Numerous other implementations and advantages are possible. For example, the user or subscriber associated with the UE may pre-select the types of information (e.g., traffic information while in a “home” city, and city event information when in another city) to be included in the returned data object. Because the present invention allows both the type of information and the geographic areas to be varied independent of the network structure, virtually infinite possibilities for customization can be implemented. Such possibilities can include identifying friends or acquaintances (previously identified by the subscriber and/or the acquaintances) in an area. Also, the UE can provide an identity along with the location information in a data object request, where the identity is a secret identity, thus allowing the subscriber to receive personalized information without revealing a true identity.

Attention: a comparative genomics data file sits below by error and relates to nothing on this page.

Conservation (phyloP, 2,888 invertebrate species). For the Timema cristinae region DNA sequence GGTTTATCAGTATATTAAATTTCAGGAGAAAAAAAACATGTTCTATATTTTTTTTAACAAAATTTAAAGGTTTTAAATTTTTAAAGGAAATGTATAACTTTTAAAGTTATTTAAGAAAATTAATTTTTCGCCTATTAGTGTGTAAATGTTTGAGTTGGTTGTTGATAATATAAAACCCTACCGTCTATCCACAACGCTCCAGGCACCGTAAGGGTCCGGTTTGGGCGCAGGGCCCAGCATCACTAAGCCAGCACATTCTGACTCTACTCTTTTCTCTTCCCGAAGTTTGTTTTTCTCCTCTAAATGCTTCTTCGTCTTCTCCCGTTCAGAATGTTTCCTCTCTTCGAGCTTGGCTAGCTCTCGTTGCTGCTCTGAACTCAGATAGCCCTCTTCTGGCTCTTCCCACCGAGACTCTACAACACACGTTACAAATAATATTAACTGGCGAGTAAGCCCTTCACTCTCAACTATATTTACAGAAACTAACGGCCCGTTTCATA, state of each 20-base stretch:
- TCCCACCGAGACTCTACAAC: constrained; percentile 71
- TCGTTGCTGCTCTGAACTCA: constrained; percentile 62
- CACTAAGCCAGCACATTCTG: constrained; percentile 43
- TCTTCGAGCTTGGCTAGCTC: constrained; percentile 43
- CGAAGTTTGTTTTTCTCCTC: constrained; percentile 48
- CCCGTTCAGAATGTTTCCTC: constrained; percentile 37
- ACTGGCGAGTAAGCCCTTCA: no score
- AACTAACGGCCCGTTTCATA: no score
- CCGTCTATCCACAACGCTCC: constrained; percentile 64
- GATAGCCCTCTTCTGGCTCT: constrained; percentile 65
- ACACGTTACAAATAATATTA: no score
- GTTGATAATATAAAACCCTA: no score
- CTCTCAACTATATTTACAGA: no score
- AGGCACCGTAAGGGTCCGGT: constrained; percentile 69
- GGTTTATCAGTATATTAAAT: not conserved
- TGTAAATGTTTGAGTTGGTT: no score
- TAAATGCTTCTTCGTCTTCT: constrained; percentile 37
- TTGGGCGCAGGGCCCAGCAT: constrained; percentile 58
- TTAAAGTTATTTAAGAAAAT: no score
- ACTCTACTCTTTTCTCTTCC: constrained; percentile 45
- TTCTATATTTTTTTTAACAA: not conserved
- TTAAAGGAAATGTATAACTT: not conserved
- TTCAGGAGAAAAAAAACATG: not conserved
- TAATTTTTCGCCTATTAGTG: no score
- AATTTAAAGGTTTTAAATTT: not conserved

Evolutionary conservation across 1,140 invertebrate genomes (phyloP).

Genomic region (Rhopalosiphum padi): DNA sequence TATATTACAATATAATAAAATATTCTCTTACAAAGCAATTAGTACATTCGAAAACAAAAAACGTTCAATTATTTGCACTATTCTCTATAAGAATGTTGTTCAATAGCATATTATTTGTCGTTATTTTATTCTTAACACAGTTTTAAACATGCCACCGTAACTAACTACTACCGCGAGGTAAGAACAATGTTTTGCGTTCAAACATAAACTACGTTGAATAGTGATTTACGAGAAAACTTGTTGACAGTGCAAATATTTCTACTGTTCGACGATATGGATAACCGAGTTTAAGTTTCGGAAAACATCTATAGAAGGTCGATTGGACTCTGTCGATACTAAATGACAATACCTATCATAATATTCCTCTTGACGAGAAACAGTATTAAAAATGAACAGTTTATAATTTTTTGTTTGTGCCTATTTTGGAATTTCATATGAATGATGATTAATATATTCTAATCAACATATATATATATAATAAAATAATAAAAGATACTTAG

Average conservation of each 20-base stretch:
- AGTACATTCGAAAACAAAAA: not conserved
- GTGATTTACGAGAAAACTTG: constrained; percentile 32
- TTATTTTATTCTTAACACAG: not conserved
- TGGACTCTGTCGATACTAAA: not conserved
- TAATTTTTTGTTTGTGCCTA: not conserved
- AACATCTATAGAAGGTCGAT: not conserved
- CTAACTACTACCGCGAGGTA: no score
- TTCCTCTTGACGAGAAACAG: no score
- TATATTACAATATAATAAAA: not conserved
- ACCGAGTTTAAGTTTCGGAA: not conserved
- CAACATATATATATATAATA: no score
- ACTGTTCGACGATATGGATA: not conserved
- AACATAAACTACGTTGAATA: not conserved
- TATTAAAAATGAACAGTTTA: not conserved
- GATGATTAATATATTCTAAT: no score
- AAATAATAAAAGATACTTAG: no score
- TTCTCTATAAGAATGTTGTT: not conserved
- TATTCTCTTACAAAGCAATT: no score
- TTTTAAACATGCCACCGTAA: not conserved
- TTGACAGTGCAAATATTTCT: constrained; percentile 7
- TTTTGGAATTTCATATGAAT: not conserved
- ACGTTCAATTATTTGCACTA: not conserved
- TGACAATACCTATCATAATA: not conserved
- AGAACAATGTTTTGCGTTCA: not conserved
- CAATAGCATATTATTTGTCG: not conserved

Numerous advantages can be achieved by various embodiments of the present invention. In another example where an A-party's UE can provide, in addition to its location information, secondary information, the secondary information can include one or more telephone numbers stored in a directory or other codes indicative of a type or category of information of interest to the user to the data object server. By transmitting this type of information along with the data object request to the data object server, the data server can find a corresponding data object specified by the telephone number or other secondary information, and return this information to the UE. One practical example of this embodiment can be illustrated by an individual user who has programmed in the UE a telephone number for a particular restaurant in a home area. When the user travels to another geographic area, the data object request (whether automatically based on previously-programmed instructions, or manually) can include an indication of the restaurant type, and the data object server can make a database inquiry to determine whether a corresponding restaurant is located in the same geographic area. If so, the results of the database inquiry (e.g., the name, address, and/or telephone number of one or more restaurants serving similar cuisine, or the address and/or telephone number of a second location of the same restaurant stored in the UE) can be provided to the user. An exemplary database inquiry formed in and by the data object server could include “service=restaurant; restaurant type=japanese; restaurant name=sushi”. It will be appreciated that the search can be performed such that the search results can be limited to exact matches, or include closest available matches. A user dissatisfied with the results of such a database inquiry can manually resubmit an expanded inquiry for a variant of the area-specific information returned to the UE by an initial query. Typically, such a variant will be broader in scope than the area-specific information provided as a result of the initial query.